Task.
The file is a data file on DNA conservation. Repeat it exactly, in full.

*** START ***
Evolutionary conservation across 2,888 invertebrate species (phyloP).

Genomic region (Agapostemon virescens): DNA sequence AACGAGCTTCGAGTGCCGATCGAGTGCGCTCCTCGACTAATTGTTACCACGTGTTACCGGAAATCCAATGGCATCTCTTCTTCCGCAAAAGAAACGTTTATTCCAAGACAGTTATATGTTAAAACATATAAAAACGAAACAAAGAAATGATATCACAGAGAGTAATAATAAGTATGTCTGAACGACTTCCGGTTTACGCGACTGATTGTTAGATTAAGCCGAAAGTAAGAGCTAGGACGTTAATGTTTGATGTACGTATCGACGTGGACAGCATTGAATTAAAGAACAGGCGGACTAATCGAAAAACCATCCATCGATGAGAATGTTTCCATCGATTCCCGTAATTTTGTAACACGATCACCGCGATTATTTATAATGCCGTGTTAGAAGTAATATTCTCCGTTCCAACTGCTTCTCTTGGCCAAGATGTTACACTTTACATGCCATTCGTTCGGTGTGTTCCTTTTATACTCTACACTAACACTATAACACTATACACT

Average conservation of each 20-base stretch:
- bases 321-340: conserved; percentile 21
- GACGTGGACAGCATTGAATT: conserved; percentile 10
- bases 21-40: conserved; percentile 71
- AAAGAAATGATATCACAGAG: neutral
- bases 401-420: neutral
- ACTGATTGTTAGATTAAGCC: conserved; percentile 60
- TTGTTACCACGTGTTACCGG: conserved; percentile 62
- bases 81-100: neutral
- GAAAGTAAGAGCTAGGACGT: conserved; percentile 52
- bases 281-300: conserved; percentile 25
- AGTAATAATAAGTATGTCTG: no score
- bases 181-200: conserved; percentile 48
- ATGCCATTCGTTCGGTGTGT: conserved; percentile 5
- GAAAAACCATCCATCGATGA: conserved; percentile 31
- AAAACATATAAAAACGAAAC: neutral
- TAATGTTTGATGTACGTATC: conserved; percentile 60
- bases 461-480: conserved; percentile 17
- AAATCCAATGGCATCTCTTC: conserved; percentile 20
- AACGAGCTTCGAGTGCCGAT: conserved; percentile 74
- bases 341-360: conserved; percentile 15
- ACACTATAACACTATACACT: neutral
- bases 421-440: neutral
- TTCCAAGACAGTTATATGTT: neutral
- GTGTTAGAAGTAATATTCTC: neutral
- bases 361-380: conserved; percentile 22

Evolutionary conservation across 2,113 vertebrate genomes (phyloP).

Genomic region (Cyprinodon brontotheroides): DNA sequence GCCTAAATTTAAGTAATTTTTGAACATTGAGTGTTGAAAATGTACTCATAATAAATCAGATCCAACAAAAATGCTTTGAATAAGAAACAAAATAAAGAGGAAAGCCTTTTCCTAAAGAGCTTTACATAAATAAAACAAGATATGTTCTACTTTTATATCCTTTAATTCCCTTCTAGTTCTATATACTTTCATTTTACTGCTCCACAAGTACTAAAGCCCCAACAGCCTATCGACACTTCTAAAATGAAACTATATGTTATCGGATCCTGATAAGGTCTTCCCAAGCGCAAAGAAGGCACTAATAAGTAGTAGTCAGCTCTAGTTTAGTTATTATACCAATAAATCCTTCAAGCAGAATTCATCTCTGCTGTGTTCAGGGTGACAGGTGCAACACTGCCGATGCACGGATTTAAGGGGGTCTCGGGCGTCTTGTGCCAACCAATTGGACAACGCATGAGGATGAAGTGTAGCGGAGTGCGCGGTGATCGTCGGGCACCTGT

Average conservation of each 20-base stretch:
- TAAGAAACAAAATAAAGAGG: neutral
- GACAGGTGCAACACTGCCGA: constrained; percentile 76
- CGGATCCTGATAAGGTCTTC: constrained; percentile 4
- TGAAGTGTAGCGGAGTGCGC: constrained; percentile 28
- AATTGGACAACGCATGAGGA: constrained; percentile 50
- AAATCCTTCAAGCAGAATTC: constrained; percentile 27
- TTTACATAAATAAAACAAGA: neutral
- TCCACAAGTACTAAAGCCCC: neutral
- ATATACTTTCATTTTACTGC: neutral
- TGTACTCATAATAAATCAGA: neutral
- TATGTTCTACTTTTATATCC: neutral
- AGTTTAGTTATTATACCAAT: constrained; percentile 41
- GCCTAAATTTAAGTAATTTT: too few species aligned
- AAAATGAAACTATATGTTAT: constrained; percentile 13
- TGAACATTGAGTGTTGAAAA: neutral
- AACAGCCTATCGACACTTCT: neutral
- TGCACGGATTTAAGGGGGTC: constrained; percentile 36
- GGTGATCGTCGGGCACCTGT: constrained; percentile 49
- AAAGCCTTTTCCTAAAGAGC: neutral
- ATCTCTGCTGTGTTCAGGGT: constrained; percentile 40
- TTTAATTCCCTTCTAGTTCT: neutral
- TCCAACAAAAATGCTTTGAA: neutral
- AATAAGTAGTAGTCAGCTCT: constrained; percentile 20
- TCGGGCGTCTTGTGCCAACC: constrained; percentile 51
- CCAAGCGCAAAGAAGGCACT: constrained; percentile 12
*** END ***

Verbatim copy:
Evolutionary conservation across 2,888 invertebrate species (phyloP).

Genomic region (Agapostemon virescens): DNA sequence AACGAGCTTCGAGTGCCGATCGAGTGCGCTCCTCGACTAATTGTTACCACGTGTTACCGGAAATCCAATGGCATCTCTTCTTCCGCAAAAGAAACGTTTATTCCAAGACAGTTATATGTTAAAACATATAAAAACGAAACAAAGAAATGATATCACAGAGAGTAATAATAAGTATGTCTGAACGACTTCCGGTTTACGCGACTGATTGTTAGATTAAGCCGAAAGTAAGAGCTAGGACGTTAATGTTTGATGTACGTATCGACGTGGACAGCATTGAATTAAAGAACAGGCGGACTAATCGAAAAACCATCCATCGATGAGAATGTTTCCATCGATTCCCGTAATTTTGTAACACGATCACCGCGATTATTTATAATGCCGTGTTAGAAGTAATATTCTCCGTTCCAACTGCTTCTCTTGGCCAAGATGTTACACTTTACATGCCATTCGTTCGGTGTGTTCCTTTTATACTCTACACTAACACTATAACACTATACACT

Average conservation of each 20-base stretch:
- bases 321-340: conserved; percentile 21
- GACGTGGACAGCATTGAATT: conserved; percentile 10
- bases 21-40: conserved; percentile 71
- AAAGAAATGATATCACAGAG: neutral
- bases 401-420: neutral
- ACTGATTGTTAGATTAAGCC: conserved; percentile 60
- TTGTTACCACGTGTTACCGG: conserved; percentile 62
- bases 81-100: neutral
- GAAAGTAAGAGCTAGGACGT: conserved; percentile 52
- bases 281-300: conserved; percentile 25
- AGTAATAATAAGTATGTCTG: no score
- bases 181-200: conserved; percentile 48
- ATGCCATTCGTTCGGTGTGT: conserved; percentile 5
- GAAAAACCATCCATCGATGA: conserved; percentile 31
- AAAACATATAAAAACGAAAC: neutral
- TAATGTTTGATGTACGTATC: conserved; percentile 60
- bases 461-480: conserved; percentile 17
- AAATCCAATGGCATCTCTTC: conserved; percentile 20
- AACGAGCTTCGAGTGCCGAT: conserved; percentile 74
- bases 341-360: conserved; percentile 15
- ACACTATAACACTATACACT: neutral
- bases 421-440: neutral
- TTCCAAGACAGTTATATGTT: neutral
- GTGTTAGAAGTAATATTCTC: neutral
- bases 361-380: conserved; percentile 22

Evolutionary conservation across 2,113 vertebrate genomes (phyloP).

Genomic region (Cyprinodon brontotheroides): DNA sequence GCCTAAATTTAAGTAATTTTTGAACATTGAGTGTTGAAAATGTACTCATAATAAATCAGATCCAACAAAAATGCTTTGAATAAGAAACAAAATAAAGAGGAAAGCCTTTTCCTAAAGAGCTTTACATAAATAAAACAAGATATGTTCTACTTTTATATCCTTTAATTCCCTTCTAGTTCTATATACTTTCATTTTACTGCTCCACAAGTACTAAAGCCCCAACAGCCTATCGACACTTCTAAAATGAAACTATATGTTATCGGATCCTGATAAGGTCTTCCCAAGCGCAAAGAAGGCACTAATAAGTAGTAGTCAGCTCTAGTTTAGTTATTATACCAATAAATCCTTCAAGCAGAATTCATCTCTGCTGTGTTCAGGGTGACAGGTGCAACACTGCCGATGCACGGATTTAAGGGGGTCTCGGGCGTCTTGTGCCAACCAATTGGACAACGCATGAGGATGAAGTGTAGCGGAGTGCGCGGTGATCGTCGGGCACCTGT

Average conservation of each 20-base stretch:
- TAAGAAACAAAATAAAGAGG: neutral
- GACAGGTGCAACACTGCCGA: constrained; percentile 76
- CGGATCCTGATAAGGTCTTC: constrained; percentile 4
- TGAAGTGTAGCGGAGTGCGC: constrained; percentile 28
- AATTGGACAACGCATGAGGA: constrained; percentile 50
- AAATCCTTCAAGCAGAATTC: constrained; percentile 27
- TTTACATAAATAAAACAAGA: neutral
- TCCACAAGTACTAAAGCCCC: neutral
- ATATACTTTCATTTTACTGC: neutral
- TGTACTCATAATAAATCAGA: neutral
- TATGTTCTACTTTTATATCC: neutral
- AGTTTAGTTATTATACCAAT: constrained; percentile 41
- GCCTAAATTTAAGTAATTTT: too few species aligned
- AAAATGAAACTATATGTTAT: constrained; percentile 13
- TGAACATTGAGTGTTGAAAA: neutral
- AACAGCCTATCGACACTTCT: neutral
- TGCACGGATTTAAGGGGGTC: constrained; percentile 36
- GGTGATCGTCGGGCACCTGT: constrained; percentile 49
- AAAGCCTTTTCCTAAAGAGC: neutral
- ATCTCTGCTGTGTTCAGGGT: constrained; percentile 40
- TTTAATTCCCTTCTAGTTCT: neutral
- TCCAACAAAAATGCTTTGAA: neutral
- AATAAGTAGTAGTCAGCTCT: constrained; percentile 20
- TCGGGCGTCTTGTGCCAACC: constrained; percentile 51
- CCAAGCGCAAAGAAGGCACT: constrained; percentile 12